The European 800m bronze medallist is demanding more from himself as he prepares for his Olympic debut in Rio
By Elliot Giles’ reckoning he wasn’t even a blip on British Athletics’ radar going into this year, let alone in the conversation for an Olympic spot. He’s come as an unfancied outsider but that doesn’t mean he’ll settle for less.
The 22-year-old has risen to prominence from seemingly nowhere in 2016. Emerging from years of injury which have battered his body into a state of perpetual fragility, Giles claimed a surprise win in the 800m at the British Championships earning himself his first GB senior vest at the European Championships, which snowballed yet further in Amsterdam into an Olympic qualifying time en route to a remarkable bronze medal in a world-class field.
The height of the middle-distance runner’s plight was in 2014 when he came off his motorbike in Birmingham city centre, waking the following day with severe spinal compression and minor brain damage among the litany of wounds suffered.
Giles is grateful for his progression and the work his team, led by coach and former British international Matt Yates, has dedicated to enabling him to reach a point which seemed virtually impossible just a handful of months ago but the Birchfield Harrier has no plans to let up.
He said: “I don’t want to just go there and say I’m an Olympian. I want to go out there and try to win my heat, win my semi, get to the final and see if I can try and win that too.”
The plan is clear, even if the exact route hasn’t always been so. Giles and Yates have had to develop an original training regimen revolving around hourly as opposed to daily alterations to counter the residual effects that training can have on a body only now starting to get used to regular running.
Not for five or six years has the European 800m bronze medallist been fortunate enough to have such an extended period without injury, and Giles’ storming 1:45.54 run where he beat world bronze medallist Amel Tuka and finalist Pierre-Ambroise Bosse out of the medal contention is indicative of how important this spell has been for him.
“I hadn’t really processed in my head that these guys are potential finalists in the Olympics because I just see them as other runners who are going out there to win. I think it’s just about trying to do what I’ve done in the Euros, stay strong and composed and don’t panic,” he added.
“They’re just fellow athletes who have been able to train consistently for years and years. They’re seasoned professionals and all incredible athletes. They’re no different from anybody else, if you can be consistent for that long then you should perform. If you’re talented there’s no reason why you shouldn’t medal at these champs.”
Unperturbed and feeling unthreatened by the presence of world medallists on the start line on his international debut Giles, exuding confidence in his own ability, was frustrated not to come away with the gold. Given how fast he finished, his annoyance may not seem too ridiculous.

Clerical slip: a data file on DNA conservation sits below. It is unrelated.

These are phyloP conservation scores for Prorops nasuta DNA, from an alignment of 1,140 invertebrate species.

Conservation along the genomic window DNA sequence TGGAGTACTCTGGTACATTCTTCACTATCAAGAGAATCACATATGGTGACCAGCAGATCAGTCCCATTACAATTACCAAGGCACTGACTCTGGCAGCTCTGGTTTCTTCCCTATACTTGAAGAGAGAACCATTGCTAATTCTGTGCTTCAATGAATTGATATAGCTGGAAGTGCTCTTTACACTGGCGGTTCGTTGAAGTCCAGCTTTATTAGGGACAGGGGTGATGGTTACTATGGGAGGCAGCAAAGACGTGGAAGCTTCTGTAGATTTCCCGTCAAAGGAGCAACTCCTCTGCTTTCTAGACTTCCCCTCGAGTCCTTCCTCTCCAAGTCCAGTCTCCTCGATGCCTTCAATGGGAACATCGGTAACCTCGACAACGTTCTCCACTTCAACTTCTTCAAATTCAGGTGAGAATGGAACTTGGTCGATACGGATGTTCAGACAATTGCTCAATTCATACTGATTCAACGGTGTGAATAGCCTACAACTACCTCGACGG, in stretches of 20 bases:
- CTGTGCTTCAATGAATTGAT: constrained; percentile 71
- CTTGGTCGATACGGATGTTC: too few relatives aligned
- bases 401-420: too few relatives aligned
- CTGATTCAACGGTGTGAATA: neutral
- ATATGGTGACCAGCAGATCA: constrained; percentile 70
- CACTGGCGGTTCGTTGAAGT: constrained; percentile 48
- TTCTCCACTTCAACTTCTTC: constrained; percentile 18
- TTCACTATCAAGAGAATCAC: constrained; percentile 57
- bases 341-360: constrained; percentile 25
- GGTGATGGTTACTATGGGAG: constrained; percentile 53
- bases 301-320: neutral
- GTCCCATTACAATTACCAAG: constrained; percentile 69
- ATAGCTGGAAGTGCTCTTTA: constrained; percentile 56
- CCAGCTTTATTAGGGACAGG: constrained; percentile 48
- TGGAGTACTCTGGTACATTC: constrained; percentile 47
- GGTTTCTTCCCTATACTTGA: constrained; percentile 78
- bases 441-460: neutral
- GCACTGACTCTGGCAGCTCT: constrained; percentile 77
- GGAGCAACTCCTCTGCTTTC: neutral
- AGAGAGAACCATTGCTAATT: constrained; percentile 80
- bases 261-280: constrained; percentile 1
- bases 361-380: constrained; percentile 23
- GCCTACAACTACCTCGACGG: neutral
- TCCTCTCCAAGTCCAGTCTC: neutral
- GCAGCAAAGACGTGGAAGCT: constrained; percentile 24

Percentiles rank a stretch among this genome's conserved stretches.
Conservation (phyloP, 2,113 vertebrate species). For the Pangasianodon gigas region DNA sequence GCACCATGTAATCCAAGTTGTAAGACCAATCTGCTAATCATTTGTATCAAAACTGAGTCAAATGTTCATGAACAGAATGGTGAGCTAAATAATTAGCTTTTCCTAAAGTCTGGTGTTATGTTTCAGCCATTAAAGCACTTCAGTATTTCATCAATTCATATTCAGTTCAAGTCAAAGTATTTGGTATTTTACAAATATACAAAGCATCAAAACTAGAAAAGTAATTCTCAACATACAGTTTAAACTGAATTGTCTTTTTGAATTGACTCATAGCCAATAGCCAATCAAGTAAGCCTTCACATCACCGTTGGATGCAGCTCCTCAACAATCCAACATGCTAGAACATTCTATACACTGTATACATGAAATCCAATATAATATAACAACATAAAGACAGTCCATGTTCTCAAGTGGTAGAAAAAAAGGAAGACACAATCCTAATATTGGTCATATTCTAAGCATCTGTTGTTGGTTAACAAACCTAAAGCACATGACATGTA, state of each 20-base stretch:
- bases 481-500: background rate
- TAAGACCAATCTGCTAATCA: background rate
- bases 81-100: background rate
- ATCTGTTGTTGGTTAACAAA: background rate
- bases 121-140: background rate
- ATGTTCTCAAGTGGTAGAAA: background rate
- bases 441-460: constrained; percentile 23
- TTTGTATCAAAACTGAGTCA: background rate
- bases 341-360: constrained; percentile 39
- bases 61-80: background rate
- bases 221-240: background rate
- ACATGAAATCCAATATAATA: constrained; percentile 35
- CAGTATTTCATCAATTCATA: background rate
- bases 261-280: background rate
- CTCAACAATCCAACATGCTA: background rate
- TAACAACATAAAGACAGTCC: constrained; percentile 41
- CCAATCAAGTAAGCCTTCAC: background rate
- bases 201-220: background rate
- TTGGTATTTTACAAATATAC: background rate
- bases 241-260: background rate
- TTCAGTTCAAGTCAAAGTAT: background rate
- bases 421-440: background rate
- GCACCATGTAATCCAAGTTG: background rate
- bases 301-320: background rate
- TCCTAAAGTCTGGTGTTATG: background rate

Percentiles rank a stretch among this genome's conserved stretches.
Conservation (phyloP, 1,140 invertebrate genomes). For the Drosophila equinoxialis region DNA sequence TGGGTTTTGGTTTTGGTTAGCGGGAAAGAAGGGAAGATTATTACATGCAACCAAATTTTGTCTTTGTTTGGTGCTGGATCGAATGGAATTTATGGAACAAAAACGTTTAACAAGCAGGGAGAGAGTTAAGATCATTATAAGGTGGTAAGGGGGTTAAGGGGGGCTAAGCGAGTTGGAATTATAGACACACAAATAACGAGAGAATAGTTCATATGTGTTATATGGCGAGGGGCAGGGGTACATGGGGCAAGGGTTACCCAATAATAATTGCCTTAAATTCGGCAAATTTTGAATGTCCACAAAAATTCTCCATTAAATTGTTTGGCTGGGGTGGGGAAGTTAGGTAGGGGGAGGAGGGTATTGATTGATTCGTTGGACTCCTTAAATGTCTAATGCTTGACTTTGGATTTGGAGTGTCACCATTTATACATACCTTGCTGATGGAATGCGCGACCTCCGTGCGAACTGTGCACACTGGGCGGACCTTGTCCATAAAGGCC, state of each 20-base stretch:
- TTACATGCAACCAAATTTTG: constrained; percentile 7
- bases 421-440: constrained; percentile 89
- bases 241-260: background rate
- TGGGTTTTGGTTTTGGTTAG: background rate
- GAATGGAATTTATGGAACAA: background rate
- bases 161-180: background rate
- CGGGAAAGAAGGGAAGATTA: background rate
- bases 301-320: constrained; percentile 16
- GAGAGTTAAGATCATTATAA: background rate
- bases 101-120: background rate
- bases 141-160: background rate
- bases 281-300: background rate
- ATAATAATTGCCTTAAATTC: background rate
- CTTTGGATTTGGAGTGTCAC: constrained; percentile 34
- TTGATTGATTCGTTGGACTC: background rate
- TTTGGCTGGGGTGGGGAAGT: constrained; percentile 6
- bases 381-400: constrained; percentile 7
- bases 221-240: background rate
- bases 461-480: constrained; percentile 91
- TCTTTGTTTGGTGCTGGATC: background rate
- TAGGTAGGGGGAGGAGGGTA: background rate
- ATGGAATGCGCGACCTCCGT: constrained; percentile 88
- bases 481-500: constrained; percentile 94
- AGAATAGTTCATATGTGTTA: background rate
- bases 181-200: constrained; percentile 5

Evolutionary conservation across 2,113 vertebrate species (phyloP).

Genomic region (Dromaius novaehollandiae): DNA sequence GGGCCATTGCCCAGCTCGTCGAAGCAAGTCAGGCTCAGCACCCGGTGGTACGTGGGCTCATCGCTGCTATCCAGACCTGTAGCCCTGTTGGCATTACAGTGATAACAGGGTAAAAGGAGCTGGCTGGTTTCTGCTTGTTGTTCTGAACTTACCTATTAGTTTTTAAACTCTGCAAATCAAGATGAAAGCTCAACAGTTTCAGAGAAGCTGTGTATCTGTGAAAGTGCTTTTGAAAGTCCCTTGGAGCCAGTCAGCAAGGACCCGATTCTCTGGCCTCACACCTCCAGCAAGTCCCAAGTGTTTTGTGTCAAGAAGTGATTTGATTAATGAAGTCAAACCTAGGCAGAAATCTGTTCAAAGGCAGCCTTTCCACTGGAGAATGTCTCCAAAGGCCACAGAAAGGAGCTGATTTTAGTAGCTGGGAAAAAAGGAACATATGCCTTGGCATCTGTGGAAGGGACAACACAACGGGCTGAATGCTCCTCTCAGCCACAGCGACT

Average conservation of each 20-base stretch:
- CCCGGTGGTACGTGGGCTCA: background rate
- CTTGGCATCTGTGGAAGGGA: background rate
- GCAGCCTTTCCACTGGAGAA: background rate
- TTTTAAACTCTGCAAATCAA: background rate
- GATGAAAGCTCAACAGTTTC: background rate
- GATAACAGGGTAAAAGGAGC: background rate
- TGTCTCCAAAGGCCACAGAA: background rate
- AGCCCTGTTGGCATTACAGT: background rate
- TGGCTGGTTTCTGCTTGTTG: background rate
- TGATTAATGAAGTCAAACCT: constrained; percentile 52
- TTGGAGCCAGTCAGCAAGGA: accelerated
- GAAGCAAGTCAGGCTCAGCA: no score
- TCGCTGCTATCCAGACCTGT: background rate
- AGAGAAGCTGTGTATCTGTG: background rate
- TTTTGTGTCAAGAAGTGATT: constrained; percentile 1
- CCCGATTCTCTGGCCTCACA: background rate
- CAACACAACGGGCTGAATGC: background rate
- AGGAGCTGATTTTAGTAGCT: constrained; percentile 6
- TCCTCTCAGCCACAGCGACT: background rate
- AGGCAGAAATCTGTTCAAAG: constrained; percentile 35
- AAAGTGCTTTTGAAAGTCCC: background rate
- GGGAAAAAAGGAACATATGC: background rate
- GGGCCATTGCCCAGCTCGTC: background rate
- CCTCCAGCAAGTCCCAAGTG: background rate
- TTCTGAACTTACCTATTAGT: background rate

Given the level he’s managed to reach in a short space of time both Giles and Yates are of the belief that he can pull off something “special” provided his body withstands the rigours of competition running for a second time.
“If I put the training together and I have a similar base to them I see no reason why they should beat me. I feel like I can beat anyone as long as I’m put in a similar situation,” he said.
“I’ve always had a bit of hardship. Whereas the other guys have six months training I had two weeks but now I’m in a similar boat and I feel like if I’m put in a race with them I can do that. Fortunately I was lucky to get an opportunity like the Euros.
“I don’t think you should be overwhelmed by these people. Other people could look at me like that or the next guy. They’re just normal people who you have to race against. You can’t be overwhelmed if you’re standing on the line with someone like David Rudisha because they’re human beings at the end of the day. And they’re the ones stopping you from doing what you should be able to do.”
Knowing he had given himself a fighter’s chance of selection after his European Championship performance, waiting for the call – which eventually came from Rob Denmark – was an “anxious and painstaking” time, filled with a meal out and visit to the cinema to pass the time and divert his attention.
“It was a horrible experience,” he reflected before Denmark revealed he was to be the bearer of good news. “At that point I was fully overwhelmed. I had that moment of realisation that I’m actually going to go to the Olympics. It’s the most pleasurable, anxious, emotional phone call I’ve ever had.”
Giles added: “It’s been one hell of a whirlwind. One hell of a rollercoaster and I think I’m on the top at the moment.”
Still on top and there’s no telling when he’ll come back down.